The Beothuk People of Newfoundland were the first Indigenous People to come into contact with Europeans - contact that tragically set the stage for their eventual extinction.
The Beothuk population, over its 2,000 year history, was never robust - historians estimate the number at between 500-1,000 at the time of European contact in 1497 when John Cabot arrived on the island. Less than 350 years later, the Beothuk were extinct.
They were a hunter-gatherer nation who lived and hunted in extended family groups. For most of the year they lived inland but in the summer and early fall, they would move to camps at the mouths of rivers to fish. The summer/fall camps were the times for cultural celebrations, sharing of news, trading and arranging marriages. In the winter, they moved inland where they set up “deer fences” which directed the migrating caribou herds to hunting areas. They did not over-fish nor over-hunt any species, and never during the calving or spawning periods.
The first wave of Europeans who arrived to harvest the bounties of the sea did not establish settlements but rather had seasonal camps, returning to their homelands before winter. The Beothuks were able to co-exist with this seasonal presence and appear to have had a mutually beneficial relationship based on a system of “silent” bartering in which one group would leave items of interest to the other group at a customary spot and vice versa. The Beothuk actually benefited from the Europeans as they scoured the seasonally abandoned fish camps to collect rope, nets, canvas, nails, hooks, metal and tools, which they fashioned into tools such as arrowheads, lance points, harpoon blades, awls and hide scrapers. They became very adept at metal work. Firearms, however, they did not touch which left them at a distinct disadvantage in future disputes.
Peaceful, seasonal co-existence came to an abrupt end in the 17th century when Europeans established settlements on the coast, in the traditional gathering points of the Beothuk, which had an immediate and profound impact on the Beothuk. Their nomadic lifestyle was dramatically disrupted as increasingly they were cut off from the sea, a vital food source. As the European population increased so did their hunting and trapping of fur-bearing animals which further impacted the Beothuk. The migratory routes of the caribou were disrupted and the herds were severely over hunted. The Beothuk retaliated and violent confrontations erupted as the Beothuk struggled to defend their lifestyle and very existence, but they were using arrows which were no match for firearms so these confrontations unfailingly resulted in high death rates of the Beothuk. In addition, the Mi'kmaqs were encouraged by the Europeans to join them in dislodging the Beothuk from their traditional lands.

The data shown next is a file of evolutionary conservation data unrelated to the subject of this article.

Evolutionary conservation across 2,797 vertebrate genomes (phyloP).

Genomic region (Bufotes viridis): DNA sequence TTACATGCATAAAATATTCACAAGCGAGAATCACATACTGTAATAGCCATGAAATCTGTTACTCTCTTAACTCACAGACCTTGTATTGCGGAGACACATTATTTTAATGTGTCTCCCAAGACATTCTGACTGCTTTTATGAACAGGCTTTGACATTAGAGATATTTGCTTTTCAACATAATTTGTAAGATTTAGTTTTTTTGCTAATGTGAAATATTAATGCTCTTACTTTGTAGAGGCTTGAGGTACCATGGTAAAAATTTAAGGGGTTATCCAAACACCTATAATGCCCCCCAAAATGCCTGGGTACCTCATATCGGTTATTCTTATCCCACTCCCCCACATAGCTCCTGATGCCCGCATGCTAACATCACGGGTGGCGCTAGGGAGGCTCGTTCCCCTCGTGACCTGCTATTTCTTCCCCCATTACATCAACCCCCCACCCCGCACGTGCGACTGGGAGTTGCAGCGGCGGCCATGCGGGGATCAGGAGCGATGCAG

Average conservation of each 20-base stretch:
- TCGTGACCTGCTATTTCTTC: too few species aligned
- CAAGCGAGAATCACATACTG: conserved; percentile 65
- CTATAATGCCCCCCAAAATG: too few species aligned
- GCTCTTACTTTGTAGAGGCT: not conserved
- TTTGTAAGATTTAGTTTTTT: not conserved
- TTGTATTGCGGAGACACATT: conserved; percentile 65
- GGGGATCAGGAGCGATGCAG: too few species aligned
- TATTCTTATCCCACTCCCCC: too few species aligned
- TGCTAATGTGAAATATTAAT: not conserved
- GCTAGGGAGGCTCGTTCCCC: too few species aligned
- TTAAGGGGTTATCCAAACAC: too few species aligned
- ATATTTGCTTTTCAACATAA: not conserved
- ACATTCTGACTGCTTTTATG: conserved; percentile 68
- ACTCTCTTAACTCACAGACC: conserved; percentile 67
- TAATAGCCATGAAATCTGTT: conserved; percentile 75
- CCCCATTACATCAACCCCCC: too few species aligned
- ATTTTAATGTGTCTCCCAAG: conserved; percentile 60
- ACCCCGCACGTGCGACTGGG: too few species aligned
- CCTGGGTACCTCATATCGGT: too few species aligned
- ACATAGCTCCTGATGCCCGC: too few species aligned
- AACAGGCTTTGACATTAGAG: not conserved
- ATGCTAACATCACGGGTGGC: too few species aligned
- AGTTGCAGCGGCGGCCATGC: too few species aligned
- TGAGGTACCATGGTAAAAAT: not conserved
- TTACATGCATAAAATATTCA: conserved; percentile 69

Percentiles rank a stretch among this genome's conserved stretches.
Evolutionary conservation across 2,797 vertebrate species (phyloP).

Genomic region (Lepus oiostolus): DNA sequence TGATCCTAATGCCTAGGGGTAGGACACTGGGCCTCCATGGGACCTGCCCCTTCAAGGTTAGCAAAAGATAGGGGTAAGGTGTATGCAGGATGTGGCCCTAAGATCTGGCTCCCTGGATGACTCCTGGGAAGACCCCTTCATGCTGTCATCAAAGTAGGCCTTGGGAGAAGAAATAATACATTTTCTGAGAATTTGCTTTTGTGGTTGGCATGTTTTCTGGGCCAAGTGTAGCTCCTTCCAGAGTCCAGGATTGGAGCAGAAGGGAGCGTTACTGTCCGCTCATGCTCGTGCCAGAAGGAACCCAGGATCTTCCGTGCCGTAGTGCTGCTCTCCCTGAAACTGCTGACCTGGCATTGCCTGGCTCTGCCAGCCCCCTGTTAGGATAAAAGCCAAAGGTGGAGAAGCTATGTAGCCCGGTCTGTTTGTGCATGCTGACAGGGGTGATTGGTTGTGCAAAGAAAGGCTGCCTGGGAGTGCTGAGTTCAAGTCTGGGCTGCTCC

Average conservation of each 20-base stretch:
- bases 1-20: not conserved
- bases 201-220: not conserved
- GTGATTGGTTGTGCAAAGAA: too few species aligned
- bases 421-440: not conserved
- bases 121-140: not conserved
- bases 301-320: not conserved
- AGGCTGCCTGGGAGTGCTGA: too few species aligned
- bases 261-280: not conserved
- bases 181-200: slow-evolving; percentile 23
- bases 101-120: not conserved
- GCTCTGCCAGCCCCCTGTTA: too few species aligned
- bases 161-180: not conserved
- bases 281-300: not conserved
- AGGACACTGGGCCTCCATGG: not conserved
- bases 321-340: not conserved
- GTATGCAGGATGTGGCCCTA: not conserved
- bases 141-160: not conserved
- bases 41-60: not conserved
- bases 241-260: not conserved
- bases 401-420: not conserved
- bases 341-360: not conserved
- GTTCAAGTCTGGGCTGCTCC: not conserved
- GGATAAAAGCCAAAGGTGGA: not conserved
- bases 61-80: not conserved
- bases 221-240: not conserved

Viewed by some settlers as savages, less than human, and as a threat to the safety of their settlements, the Beothuk were systematically hunted with the intent to eradicate all of them from the island. This period of viciousness coincided with a series of extreme winters which further decimated the Beothuk. They slowly starved as their traditional hunting and fishing grounds were taken from them; they struggled to maintain their deer fences and hunting practices but due to their diminished numbers they were unable to do so. Those other European introductions - tuberculosis, smallpox, measles - further devastated the population.
Government leaders grew concerned about the rumours they heard regarding the plight of the Beothuk. In a display of extreme naivety they offered a “reward” for the capture of live Beothuks - the intent being that the captives would be well treated, would learn to view the Europeans as benign, and once convinced of this view, would be allowed to return to their families and spread the word; the Beothuks would learn to trust them and would move closer to the European settlements where they could receive help. There were two fundamental problems with this plan: Beothuk beliefs stipulated that if they made peace with the Europeans their spirits would be denied access to “Spirit Island”, and the offer of the reward actually accelerated the demise of the Beothuks as the settlers took it to mean captive at any cost.
What little traditional knowledge there is on record is due to the offerings of Shanawdithit, the last remaining Beothuk who was found, starving, along with two other women in the spring of 1823. The other two women died shortly thereafter of tuberculosis, but Shanawdithit survived. She was placed in the care of the William Cormack, a merchant philanthropist. Cormack encouraged Shanawdithit to record her knowledge of her people, her culture and language. Shanawdithit died of tuberculosis on June 6, 1829. The drawings of this brave young woman, the last Beothuk on earth, form the foundation of our scanty knowledge of a People lost forever.
Update: In December 2017, the Canadian government issued a formal repatriation request to the Scottish government for the remains of two Beothuk, Nonosabasut and his wife, Demasduit, held by the National Museums Scotland.
This repatriation is a different situation because there isn’t a community of descendents to return the remains to. If the repatriation request is successful, the remains are expected to be held in The Rooms, Newfoundland and Labrador’s largest public cultural space, in St. John’s, Nfld.
This is an excerpt from the 4th edition of our book Working Effectively with Indigenous Peoples® which is included as a handout in our training and is available for online purchase here.
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Updated: December, 2017